Arthur Paul Davis (1904-1996)

Cavalcade, Negro American Writing From 1760 to the Present
Cavalcade, Negro American Writing
From 1760 to the Present

Arthur Paul Davis was an African American university teacher, literary scholar, author, and editor, born November 21, 1904, to Andrew Davis and Francis (Nash) Davis in Hampton, Virginia. He was one of nine children. He married Clarice E. Winn on October 6, 1928 (d. 1978), and they had a son, Arthur Paul Davis, Jr. Arthur P. Davis, Sr. has one granddaughter, Audrey Paulette Davis.

In 1922, Arthur Paul Davis earned a high school diploma from Hampton Institute (Virginia). In 1923, he completed his freshman year at Howard University before transferring to Columbia University, where he completed a Bachelor of Arts in philosophy in 1927. He also became a member of the Phi Beta Kappa Honor Society at Columbia.

In 1929, Davis became an instructor at North Carolina College for Negroes (now North Carolina Central University) in Durham, North Carolina. He continued his education at Columbia University, earning a Master of Arts in English in 1929. He taught at Virginia Union University until he returned to Hampton Institute (now Hampton University) as an instructor.

In 1942, Davis became the first Black student to earn a Ph.D. in English from Columbia University. His research focus was 18th century British Literature. Two years later, in 1944, he was named a full professor in the English department at Howard University. Davis remained at Howard until his retirement in 1980. During his tenure there, he supervised the first Ph.D. granted by the English Department in 1968. The degree went to his student Gregory U. Rigsby, who wrote “Negritude: A Critical Analysis.” In 1969, Davis was honored by Howard University with the rank of University Professor, and in 1984 Howard University awarded Dr. Davis an honorary doctorate in literature.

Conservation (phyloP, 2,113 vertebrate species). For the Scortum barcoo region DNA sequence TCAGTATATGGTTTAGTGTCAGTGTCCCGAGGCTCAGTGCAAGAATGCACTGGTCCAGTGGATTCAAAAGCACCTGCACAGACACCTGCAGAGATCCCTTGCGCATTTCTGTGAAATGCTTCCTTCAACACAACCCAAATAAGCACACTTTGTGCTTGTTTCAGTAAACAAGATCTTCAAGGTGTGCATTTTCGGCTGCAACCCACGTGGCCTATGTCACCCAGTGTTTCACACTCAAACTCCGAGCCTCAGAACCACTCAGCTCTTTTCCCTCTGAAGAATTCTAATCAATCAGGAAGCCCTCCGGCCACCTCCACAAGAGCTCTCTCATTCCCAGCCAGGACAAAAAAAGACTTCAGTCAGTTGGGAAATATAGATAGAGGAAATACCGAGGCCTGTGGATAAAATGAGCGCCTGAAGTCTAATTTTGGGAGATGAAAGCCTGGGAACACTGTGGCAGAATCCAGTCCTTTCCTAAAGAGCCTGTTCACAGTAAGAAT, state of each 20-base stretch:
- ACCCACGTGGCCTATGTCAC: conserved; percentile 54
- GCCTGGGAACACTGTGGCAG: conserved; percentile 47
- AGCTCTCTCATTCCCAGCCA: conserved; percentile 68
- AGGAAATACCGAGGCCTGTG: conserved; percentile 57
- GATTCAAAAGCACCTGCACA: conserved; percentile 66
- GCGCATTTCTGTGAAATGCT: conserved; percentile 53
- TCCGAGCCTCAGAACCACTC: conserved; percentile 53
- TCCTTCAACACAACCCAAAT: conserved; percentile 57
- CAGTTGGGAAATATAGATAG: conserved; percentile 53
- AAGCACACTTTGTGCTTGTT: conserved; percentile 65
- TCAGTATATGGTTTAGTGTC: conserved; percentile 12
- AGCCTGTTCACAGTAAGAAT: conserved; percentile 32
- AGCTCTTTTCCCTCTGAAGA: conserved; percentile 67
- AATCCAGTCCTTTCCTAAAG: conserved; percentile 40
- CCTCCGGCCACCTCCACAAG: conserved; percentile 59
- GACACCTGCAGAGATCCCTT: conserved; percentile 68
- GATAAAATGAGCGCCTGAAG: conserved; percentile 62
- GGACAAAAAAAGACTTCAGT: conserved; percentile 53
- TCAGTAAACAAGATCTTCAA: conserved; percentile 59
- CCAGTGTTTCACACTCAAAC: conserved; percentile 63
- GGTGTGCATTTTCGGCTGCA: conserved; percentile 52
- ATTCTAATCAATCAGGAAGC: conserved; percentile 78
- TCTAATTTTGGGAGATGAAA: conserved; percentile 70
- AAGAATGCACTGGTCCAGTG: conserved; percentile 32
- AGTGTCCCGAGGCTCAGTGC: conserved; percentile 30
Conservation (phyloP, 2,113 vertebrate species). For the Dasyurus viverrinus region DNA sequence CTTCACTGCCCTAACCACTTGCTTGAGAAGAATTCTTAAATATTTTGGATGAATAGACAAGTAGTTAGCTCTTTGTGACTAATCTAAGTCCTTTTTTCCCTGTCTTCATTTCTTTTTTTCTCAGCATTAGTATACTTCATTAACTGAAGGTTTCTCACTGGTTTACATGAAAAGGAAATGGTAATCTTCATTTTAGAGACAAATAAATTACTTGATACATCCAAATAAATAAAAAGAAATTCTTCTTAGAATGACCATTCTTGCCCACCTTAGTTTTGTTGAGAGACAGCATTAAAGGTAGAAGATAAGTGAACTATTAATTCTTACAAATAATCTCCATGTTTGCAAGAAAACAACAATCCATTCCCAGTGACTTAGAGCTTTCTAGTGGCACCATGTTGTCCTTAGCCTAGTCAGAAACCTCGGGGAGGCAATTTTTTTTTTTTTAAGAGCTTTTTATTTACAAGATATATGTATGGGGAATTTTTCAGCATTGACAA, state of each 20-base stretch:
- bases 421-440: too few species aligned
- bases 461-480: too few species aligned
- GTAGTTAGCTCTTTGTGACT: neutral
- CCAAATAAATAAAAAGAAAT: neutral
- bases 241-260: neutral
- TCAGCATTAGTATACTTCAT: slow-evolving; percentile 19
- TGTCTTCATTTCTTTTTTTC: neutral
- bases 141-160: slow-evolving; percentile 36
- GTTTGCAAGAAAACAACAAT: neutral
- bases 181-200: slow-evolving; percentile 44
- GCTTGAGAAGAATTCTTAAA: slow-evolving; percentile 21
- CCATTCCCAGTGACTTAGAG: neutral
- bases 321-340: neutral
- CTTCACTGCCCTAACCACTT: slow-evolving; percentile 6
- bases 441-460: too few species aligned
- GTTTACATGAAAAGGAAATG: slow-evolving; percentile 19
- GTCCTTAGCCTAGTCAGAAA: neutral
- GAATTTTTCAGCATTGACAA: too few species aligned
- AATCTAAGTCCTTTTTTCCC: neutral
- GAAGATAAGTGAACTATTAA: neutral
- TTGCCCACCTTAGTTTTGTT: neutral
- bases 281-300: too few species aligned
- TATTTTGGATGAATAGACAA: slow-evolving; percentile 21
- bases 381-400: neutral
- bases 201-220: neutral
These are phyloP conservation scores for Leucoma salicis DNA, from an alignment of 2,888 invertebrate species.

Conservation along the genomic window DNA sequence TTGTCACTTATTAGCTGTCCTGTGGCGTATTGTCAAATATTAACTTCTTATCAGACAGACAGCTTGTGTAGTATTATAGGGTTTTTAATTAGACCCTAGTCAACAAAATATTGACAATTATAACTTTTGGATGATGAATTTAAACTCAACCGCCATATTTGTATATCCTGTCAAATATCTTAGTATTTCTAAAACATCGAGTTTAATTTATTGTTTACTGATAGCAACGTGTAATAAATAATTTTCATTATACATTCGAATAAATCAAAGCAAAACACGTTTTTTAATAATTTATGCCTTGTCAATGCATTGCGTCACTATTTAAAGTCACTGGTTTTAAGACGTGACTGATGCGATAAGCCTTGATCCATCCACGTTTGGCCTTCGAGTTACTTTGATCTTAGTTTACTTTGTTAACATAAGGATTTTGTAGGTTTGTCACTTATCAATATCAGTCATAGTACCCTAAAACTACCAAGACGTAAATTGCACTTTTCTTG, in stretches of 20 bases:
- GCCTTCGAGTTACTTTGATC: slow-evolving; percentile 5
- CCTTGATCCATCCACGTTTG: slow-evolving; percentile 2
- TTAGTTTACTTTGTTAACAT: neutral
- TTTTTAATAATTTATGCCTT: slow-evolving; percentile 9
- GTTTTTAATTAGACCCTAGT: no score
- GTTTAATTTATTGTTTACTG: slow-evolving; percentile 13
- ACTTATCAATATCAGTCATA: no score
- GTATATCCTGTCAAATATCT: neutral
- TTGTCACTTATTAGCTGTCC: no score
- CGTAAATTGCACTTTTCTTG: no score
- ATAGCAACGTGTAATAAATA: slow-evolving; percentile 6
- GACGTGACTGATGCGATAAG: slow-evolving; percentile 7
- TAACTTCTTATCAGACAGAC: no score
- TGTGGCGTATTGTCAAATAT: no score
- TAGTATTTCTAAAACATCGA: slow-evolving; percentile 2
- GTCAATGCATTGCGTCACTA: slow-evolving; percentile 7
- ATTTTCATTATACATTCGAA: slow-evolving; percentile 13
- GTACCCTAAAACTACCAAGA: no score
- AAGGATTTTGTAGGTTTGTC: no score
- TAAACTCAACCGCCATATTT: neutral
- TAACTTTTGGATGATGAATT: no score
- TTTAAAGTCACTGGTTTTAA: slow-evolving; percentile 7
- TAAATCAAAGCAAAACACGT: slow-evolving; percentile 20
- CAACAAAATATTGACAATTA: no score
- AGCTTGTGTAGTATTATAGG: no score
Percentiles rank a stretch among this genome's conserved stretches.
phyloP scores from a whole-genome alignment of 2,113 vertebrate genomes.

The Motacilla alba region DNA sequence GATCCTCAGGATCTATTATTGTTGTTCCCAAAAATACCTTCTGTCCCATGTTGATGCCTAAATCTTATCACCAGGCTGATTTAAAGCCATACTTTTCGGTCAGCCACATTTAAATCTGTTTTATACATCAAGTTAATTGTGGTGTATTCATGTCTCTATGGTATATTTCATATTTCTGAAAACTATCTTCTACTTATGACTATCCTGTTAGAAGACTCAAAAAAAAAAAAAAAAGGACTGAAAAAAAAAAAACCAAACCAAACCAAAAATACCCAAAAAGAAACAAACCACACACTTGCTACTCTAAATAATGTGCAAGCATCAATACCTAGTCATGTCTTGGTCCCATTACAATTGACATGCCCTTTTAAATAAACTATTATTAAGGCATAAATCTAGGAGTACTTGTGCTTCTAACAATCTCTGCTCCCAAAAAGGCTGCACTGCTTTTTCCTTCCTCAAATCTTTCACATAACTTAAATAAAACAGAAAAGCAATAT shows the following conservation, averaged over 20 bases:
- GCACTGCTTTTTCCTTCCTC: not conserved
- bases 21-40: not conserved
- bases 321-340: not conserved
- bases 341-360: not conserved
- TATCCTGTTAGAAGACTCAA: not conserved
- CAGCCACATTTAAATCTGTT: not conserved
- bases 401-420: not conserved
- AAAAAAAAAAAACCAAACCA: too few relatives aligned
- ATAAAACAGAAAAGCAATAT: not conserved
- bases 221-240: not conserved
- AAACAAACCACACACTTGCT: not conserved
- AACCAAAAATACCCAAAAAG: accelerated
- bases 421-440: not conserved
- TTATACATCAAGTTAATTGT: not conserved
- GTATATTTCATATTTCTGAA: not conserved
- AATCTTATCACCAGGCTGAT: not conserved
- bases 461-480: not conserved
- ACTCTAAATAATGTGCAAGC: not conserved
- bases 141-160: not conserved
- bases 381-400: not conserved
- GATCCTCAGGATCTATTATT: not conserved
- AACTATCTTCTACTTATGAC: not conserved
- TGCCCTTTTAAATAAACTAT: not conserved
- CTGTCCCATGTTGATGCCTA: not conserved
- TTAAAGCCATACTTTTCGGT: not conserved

Literary scholar, indeed, Dr. Davis had numerous publications to his credit. They include his books The Negro Caravan (1941), Isaac Watts: His Life and Works (1943), Cavalcade: Negro American Writing from 1760 to the Present (co-edited, 1971). In 1974, he published From the Dark Tower. In 1975, he co-edited The New Negro Renaissance: An Anthology.

Dr. Davis also wrote a popular newspaper column called “With a Grain of Salt” from 1933 to 1950 for the African American newspaper, the Norfolk Journal and Guide. From 1972 to 1973, he was featured on Ebony Harvest, a radio program on African American literature. In 1975, he received an award from the College Language Association (CLA) for distinguished contribution to literary scholarship. In 1991, he was honored at a Howard symposium titled “African American Literary Judgments Reconsidered.” The following year the District of Columbia presented him with Martin Luther King Jr. Leadership Award for his career in education and writing.

Dr. Arthur Paul Davis died of cardiopulmonary arrest in Washington, D.C., on April 21, 1996. He was 91.